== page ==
The number of things that I gave up on when I was young because I didn’t understand that something requiring effort did not mean I was a failure is a mile long. After figuring out that I had to work to learn math, I tried to avoid those classes as often as possible. Forget foreign languages. I started several and quit a few weeks into semesters when it got hard and required work. I believed that if it was something I could do, then it would come easily to me as my other classes did. Eventually, I stopped even trying at all. I chose colleges based on who required the least math and no foreign language. I made degree choices the same way. Other things like instruments or dancing, I just said a big old nope to.
Unlearning Learned Helplessness
Small Goals with Small Steps
In order to unlearn learned helplessness, you need to learn and embrace some tools for gaining competence. First up is the need for goals. You can’t learn to not react helplessly if you don’t have a goal to aim for.
Don’t start out with giant goals. Cut your teeth on smaller, more manageable goals first. If you are trapped in a life where it feels like you can’t do anything, do not set as your first goal to move across the world to hike in Mongolia. If that is what you want to do, fine, but save that goal for after you’ve worked through your learned helplessness.
Start with a small goal. What is something you feel you cannot do or cannot change? Do you feel like you cannot improve your life? Like you are trapped in whatever socioeconomic status you were born into? Maybe your first small goal is to look at ways you could improve your situation. You don’t need to take that step yet, but be open to the possibility.
Maybe go online and look at side hustle websites. Or look into how one could get financial aid to go back to school and get an education. Or check a book out of the library on how to interview well.
Only you know what needs to change even if you feel you cannot change it. Start to open your mind by just looking at these things. You don’t have to commit to doing any of them. You are just looking at information.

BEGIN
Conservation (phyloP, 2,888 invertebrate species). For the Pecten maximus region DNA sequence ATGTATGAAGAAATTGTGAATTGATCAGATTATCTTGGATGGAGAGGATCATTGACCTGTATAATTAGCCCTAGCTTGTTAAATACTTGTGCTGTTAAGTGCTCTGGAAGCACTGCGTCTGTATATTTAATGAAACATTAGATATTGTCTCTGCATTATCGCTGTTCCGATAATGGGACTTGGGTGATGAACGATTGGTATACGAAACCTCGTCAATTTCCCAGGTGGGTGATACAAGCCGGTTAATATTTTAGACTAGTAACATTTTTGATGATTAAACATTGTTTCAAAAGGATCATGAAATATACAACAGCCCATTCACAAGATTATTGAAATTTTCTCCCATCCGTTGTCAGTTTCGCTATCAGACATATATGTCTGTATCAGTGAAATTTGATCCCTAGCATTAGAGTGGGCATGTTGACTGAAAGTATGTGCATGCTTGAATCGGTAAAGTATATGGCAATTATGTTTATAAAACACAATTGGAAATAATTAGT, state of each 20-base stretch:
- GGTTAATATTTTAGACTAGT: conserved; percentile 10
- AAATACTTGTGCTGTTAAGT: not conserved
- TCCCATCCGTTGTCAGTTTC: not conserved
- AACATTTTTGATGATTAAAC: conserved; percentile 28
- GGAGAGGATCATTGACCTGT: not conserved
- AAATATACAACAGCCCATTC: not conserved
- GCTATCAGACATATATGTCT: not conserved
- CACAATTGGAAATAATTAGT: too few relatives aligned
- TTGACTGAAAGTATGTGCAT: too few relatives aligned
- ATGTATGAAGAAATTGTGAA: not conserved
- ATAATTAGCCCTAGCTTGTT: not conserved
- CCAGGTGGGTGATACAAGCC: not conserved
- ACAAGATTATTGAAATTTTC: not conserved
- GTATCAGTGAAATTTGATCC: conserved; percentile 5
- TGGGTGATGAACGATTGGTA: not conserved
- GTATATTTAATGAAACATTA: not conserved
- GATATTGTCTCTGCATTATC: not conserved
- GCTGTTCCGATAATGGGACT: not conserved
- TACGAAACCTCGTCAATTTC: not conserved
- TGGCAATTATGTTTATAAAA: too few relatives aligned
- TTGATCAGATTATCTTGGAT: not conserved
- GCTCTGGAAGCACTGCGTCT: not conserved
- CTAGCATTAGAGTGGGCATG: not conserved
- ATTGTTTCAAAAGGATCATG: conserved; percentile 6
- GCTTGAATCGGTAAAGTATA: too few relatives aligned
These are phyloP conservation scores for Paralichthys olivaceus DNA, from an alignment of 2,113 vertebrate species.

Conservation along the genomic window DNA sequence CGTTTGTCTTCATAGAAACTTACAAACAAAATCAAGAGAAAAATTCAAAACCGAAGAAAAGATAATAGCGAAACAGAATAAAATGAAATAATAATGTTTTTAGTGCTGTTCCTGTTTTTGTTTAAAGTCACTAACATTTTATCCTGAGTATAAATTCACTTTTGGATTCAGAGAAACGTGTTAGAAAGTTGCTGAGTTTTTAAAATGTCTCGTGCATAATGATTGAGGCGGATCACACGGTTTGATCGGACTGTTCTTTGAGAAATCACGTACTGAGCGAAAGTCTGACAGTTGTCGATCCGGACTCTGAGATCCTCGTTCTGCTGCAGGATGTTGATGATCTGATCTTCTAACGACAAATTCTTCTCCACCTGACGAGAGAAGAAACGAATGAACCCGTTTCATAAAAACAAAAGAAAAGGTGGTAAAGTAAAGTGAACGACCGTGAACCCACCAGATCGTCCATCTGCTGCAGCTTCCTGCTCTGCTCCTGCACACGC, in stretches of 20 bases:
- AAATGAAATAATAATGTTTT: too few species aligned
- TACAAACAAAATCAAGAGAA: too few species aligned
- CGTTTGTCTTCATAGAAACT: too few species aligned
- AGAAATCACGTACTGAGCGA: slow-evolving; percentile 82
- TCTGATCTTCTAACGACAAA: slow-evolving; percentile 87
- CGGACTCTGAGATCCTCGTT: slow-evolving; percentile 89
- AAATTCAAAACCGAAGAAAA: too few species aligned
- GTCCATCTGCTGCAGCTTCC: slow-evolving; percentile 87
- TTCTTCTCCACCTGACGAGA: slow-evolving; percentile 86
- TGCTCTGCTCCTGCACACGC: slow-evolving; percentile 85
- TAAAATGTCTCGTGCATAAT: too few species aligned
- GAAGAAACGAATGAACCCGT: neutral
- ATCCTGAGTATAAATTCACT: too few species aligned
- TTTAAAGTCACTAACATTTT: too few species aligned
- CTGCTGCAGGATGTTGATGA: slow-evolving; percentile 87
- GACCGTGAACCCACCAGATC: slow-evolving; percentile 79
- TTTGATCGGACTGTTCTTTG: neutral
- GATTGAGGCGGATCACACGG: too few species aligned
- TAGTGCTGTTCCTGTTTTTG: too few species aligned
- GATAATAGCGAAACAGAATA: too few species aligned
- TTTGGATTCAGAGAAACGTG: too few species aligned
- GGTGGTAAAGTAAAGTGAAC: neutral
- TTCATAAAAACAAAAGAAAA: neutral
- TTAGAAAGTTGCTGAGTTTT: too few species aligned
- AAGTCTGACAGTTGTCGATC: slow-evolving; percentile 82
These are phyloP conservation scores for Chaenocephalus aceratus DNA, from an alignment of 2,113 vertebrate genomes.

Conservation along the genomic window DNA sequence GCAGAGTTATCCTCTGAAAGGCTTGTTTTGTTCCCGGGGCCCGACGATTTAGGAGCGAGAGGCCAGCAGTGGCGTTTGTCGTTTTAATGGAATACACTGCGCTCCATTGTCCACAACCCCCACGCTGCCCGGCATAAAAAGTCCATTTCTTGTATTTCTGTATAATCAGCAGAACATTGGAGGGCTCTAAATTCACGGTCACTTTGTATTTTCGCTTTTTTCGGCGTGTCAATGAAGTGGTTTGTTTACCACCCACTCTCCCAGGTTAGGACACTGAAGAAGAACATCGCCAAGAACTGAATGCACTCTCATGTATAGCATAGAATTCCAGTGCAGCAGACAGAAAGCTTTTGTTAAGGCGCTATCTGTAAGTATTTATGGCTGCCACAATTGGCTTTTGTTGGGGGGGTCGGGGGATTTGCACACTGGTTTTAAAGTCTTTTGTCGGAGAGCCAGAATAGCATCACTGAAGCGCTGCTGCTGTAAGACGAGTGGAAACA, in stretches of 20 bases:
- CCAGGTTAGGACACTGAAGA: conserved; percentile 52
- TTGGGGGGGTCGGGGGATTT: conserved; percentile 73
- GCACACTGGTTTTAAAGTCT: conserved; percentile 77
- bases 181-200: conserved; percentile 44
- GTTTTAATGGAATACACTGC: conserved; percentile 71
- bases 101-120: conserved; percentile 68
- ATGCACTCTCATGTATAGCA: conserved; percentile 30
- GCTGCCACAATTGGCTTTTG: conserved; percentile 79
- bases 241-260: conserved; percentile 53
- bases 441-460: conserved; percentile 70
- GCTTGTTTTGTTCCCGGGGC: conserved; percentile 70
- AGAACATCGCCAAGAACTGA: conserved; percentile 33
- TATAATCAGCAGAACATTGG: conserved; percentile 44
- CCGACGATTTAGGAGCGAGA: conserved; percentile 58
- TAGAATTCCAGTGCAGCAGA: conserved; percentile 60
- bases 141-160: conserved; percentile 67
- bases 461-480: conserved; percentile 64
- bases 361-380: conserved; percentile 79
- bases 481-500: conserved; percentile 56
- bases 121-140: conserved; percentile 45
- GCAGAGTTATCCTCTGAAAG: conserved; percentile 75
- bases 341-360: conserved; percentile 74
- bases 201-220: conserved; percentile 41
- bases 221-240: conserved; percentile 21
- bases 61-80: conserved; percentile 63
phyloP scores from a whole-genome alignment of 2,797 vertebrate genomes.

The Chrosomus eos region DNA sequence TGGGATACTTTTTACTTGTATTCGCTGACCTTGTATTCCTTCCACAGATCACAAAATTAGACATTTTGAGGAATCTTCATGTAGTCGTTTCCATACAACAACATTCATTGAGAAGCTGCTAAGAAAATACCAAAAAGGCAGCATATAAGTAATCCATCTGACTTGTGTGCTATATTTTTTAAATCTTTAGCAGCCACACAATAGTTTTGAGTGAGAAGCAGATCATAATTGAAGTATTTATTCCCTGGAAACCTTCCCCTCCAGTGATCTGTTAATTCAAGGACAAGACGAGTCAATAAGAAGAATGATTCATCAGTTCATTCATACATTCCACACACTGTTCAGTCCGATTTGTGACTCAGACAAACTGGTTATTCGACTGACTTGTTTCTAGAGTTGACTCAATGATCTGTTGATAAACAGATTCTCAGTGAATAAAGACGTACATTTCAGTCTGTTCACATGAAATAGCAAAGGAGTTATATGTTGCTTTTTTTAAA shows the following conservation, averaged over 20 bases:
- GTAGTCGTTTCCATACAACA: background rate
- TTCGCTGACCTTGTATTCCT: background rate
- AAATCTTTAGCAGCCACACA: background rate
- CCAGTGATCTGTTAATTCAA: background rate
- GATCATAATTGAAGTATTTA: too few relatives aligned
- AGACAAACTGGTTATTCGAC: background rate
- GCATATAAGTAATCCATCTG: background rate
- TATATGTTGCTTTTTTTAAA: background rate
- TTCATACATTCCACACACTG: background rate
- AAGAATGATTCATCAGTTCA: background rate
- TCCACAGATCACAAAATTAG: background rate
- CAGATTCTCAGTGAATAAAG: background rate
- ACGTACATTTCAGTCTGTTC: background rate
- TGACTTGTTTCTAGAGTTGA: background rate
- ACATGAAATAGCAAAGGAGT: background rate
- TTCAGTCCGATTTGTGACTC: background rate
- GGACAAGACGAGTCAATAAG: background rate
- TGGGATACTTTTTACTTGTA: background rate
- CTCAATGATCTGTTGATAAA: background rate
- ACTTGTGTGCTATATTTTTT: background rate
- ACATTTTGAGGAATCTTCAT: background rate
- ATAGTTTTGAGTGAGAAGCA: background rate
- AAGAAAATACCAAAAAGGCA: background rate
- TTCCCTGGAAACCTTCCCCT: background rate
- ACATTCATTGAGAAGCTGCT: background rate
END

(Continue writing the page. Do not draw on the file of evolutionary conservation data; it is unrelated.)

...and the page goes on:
But once you see what is available maybe your next goal is to take a step closer to doing one of those things.
Acknowledge, But Reframe Feelings
It is important for you to acknowledge when you feel helpless. It is often a feeling that people don’t want to admit to. They will hide it under a bunch of justifications. Maybe they want to improve their situation, but nobody in their family has gone to college so they tell themselves that it is impossible. When really they just feel helpless to make it happen for themselves.
Try to dig under your justifications and hidden feelings to the helplessness below. Once you get to that helplessness, try to reframe it. Instead of thinking there is nothing you can do to improve your situation, try instead to think that there is nothing that you know to do to improve your situation. That small change can help you open your mind to start being willing to look at possible solutions.
Make sure that when you are looking at these feelings, you are not attacking yourself. Don’t start attaching negative labels to yourself as a result of the way you feel. Make sure to include the word feel when you think about your feelings.
Think that you feel helpless. Do not think that you are helpless. Feelings change. Just because you feel helpless right now, does not mean you will feel helpless forever.
Changing to a Growth Mindset
Step Outside Comfort Zone